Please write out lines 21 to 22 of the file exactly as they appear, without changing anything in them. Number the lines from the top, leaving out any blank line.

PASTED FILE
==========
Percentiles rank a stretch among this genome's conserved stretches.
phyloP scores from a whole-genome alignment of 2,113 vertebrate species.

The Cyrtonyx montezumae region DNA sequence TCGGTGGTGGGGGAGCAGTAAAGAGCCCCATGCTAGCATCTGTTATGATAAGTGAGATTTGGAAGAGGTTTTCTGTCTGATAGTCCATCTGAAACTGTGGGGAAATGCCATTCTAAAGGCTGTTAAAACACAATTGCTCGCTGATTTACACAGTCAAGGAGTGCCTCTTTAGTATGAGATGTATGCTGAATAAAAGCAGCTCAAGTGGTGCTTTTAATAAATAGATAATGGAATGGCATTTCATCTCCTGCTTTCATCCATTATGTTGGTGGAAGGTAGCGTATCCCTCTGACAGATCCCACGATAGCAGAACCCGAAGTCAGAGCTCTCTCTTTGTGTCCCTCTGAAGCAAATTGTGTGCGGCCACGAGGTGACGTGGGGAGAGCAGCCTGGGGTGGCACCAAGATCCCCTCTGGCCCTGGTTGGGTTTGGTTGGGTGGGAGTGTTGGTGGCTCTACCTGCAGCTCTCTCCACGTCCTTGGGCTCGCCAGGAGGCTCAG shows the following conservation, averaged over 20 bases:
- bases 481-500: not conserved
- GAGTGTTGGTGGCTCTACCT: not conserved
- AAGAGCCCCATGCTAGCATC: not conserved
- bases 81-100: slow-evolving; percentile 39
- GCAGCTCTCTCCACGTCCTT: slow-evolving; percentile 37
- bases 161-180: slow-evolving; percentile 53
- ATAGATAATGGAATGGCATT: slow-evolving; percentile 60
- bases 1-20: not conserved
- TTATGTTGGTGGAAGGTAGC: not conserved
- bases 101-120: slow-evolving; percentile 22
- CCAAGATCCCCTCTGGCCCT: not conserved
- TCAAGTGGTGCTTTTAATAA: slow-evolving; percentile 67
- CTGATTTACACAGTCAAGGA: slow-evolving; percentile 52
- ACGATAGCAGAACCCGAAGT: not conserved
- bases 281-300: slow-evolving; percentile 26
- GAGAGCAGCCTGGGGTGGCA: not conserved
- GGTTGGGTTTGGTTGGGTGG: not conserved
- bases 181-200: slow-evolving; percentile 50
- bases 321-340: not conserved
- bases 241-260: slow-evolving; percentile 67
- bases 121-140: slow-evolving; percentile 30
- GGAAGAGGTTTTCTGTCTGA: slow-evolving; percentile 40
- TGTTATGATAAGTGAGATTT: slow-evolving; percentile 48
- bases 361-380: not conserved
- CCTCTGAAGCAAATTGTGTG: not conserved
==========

- bases 181-200: slow-evolving; percentile 50
- bases 321-340: not conserved